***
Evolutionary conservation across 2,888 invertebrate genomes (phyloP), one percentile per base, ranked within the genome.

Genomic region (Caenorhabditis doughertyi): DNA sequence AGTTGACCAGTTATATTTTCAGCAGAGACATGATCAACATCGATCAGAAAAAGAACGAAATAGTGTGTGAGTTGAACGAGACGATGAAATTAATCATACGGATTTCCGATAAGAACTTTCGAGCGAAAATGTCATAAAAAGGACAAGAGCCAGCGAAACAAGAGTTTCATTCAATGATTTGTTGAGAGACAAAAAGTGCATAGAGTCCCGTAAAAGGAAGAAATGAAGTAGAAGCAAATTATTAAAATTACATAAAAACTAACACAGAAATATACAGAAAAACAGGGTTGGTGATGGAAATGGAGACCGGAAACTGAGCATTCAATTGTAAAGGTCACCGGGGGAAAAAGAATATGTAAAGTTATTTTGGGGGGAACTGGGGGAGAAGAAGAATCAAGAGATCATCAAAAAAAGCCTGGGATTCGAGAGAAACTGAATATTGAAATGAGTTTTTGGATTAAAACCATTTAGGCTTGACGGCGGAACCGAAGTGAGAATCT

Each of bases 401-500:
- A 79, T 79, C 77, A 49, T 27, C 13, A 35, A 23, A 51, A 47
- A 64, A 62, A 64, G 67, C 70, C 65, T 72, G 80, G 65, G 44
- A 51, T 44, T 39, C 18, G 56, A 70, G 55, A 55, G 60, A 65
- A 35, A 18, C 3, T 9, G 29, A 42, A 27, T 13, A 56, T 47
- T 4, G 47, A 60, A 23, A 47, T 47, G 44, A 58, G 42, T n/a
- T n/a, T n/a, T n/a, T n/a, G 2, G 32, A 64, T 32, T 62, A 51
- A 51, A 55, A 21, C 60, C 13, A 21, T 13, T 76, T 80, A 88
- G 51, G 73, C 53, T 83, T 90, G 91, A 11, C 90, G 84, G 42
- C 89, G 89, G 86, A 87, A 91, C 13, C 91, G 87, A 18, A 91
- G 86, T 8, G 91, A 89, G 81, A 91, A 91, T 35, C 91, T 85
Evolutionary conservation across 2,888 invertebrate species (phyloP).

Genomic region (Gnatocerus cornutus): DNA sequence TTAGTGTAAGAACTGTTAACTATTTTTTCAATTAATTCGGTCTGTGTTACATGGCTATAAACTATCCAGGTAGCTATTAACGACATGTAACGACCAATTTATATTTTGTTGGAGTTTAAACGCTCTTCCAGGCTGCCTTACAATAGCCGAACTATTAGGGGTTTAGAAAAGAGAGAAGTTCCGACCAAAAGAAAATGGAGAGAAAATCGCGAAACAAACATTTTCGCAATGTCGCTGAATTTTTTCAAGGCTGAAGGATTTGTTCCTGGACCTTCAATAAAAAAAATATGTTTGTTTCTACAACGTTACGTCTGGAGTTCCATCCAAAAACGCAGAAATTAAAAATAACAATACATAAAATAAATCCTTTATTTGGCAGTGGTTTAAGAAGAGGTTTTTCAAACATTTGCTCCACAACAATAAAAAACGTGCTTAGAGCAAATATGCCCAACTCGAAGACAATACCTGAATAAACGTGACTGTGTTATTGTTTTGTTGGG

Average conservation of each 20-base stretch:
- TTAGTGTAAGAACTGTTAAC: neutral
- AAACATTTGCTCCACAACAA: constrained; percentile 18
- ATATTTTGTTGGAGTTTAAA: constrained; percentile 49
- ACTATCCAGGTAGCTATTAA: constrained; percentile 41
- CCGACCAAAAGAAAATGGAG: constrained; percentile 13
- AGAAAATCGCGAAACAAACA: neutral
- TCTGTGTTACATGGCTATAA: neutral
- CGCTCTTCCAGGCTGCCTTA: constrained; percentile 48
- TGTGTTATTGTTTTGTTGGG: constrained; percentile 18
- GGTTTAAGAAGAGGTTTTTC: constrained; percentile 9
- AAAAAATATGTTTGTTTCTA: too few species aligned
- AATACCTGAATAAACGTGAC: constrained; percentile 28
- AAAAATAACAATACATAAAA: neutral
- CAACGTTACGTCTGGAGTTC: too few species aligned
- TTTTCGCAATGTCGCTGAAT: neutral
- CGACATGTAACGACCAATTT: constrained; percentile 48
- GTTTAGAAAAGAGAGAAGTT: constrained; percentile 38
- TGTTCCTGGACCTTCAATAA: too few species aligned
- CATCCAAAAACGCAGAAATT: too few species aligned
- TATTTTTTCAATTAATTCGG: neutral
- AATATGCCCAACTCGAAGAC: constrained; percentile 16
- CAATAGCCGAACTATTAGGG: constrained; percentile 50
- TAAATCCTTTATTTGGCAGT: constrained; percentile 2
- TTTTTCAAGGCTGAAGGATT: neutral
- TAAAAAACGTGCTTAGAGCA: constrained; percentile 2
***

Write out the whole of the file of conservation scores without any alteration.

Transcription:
Evolutionary conservation across 2,888 invertebrate genomes (phyloP), one percentile per base, ranked within the genome.

Genomic region (Caenorhabditis doughertyi): DNA sequence AGTTGACCAGTTATATTTTCAGCAGAGACATGATCAACATCGATCAGAAAAAGAACGAAATAGTGTGTGAGTTGAACGAGACGATGAAATTAATCATACGGATTTCCGATAAGAACTTTCGAGCGAAAATGTCATAAAAAGGACAAGAGCCAGCGAAACAAGAGTTTCATTCAATGATTTGTTGAGAGACAAAAAGTGCATAGAGTCCCGTAAAAGGAAGAAATGAAGTAGAAGCAAATTATTAAAATTACATAAAAACTAACACAGAAATATACAGAAAAACAGGGTTGGTGATGGAAATGGAGACCGGAAACTGAGCATTCAATTGTAAAGGTCACCGGGGGAAAAAGAATATGTAAAGTTATTTTGGGGGGAACTGGGGGAGAAGAAGAATCAAGAGATCATCAAAAAAAGCCTGGGATTCGAGAGAAACTGAATATTGAAATGAGTTTTTGGATTAAAACCATTTAGGCTTGACGGCGGAACCGAAGTGAGAATCT

Each of bases 401-500:
- A 79, T 79, C 77, A 49, T 27, C 13, A 35, A 23, A 51, A 47
- A 64, A 62, A 64, G 67, C 70, C 65, T 72, G 80, G 65, G 44
- A 51, T 44, T 39, C 18, G 56, A 70, G 55, A 55, G 60, A 65
- A 35, A 18, C 3, T 9, G 29, A 42, A 27, T 13, A 56, T 47
- T 4, G 47, A 60, A 23, A 47, T 47, G 44, A 58, G 42, T n/a
- T n/a, T n/a, T n/a, T n/a, G 2, G 32, A 64, T 32, T 62, A 51
- A 51, A 55, A 21, C 60, C 13, A 21, T 13, T 76, T 80, A 88
- G 51, G 73, C 53, T 83, T 90, G 91, A 11, C 90, G 84, G 42
- C 89, G 89, G 86, A 87, A 91, C 13, C 91, G 87, A 18, A 91
- G 86, T 8, G 91, A 89, G 81, A 91, A 91, T 35, C 91, T 85
Evolutionary conservation across 2,888 invertebrate species (phyloP).

Genomic region (Gnatocerus cornutus): DNA sequence TTAGTGTAAGAACTGTTAACTATTTTTTCAATTAATTCGGTCTGTGTTACATGGCTATAAACTATCCAGGTAGCTATTAACGACATGTAACGACCAATTTATATTTTGTTGGAGTTTAAACGCTCTTCCAGGCTGCCTTACAATAGCCGAACTATTAGGGGTTTAGAAAAGAGAGAAGTTCCGACCAAAAGAAAATGGAGAGAAAATCGCGAAACAAACATTTTCGCAATGTCGCTGAATTTTTTCAAGGCTGAAGGATTTGTTCCTGGACCTTCAATAAAAAAAATATGTTTGTTTCTACAACGTTACGTCTGGAGTTCCATCCAAAAACGCAGAAATTAAAAATAACAATACATAAAATAAATCCTTTATTTGGCAGTGGTTTAAGAAGAGGTTTTTCAAACATTTGCTCCACAACAATAAAAAACGTGCTTAGAGCAAATATGCCCAACTCGAAGACAATACCTGAATAAACGTGACTGTGTTATTGTTTTGTTGGG

Average conservation of each 20-base stretch:
- TTAGTGTAAGAACTGTTAAC: neutral
- AAACATTTGCTCCACAACAA: constrained; percentile 18
- ATATTTTGTTGGAGTTTAAA: constrained; percentile 49
- ACTATCCAGGTAGCTATTAA: constrained; percentile 41
- CCGACCAAAAGAAAATGGAG: constrained; percentile 13
- AGAAAATCGCGAAACAAACA: neutral
- TCTGTGTTACATGGCTATAA: neutral
- CGCTCTTCCAGGCTGCCTTA: constrained; percentile 48
- TGTGTTATTGTTTTGTTGGG: constrained; percentile 18
- GGTTTAAGAAGAGGTTTTTC: constrained; percentile 9
- AAAAAATATGTTTGTTTCTA: too few species aligned
- AATACCTGAATAAACGTGAC: constrained; percentile 28
- AAAAATAACAATACATAAAA: neutral
- CAACGTTACGTCTGGAGTTC: too few species aligned
- TTTTCGCAATGTCGCTGAAT: neutral
- CGACATGTAACGACCAATTT: constrained; percentile 48
- GTTTAGAAAAGAGAGAAGTT: constrained; percentile 38
- TGTTCCTGGACCTTCAATAA: too few species aligned
- CATCCAAAAACGCAGAAATT: too few species aligned
- TATTTTTTCAATTAATTCGG: neutral
- AATATGCCCAACTCGAAGAC: constrained; percentile 16
- CAATAGCCGAACTATTAGGG: constrained; percentile 50
- TAAATCCTTTATTTGGCAGT: constrained; percentile 2
- TTTTTCAAGGCTGAAGGATT: neutral
- TAAAAAACGTGCTTAGAGCA: constrained; percentile 2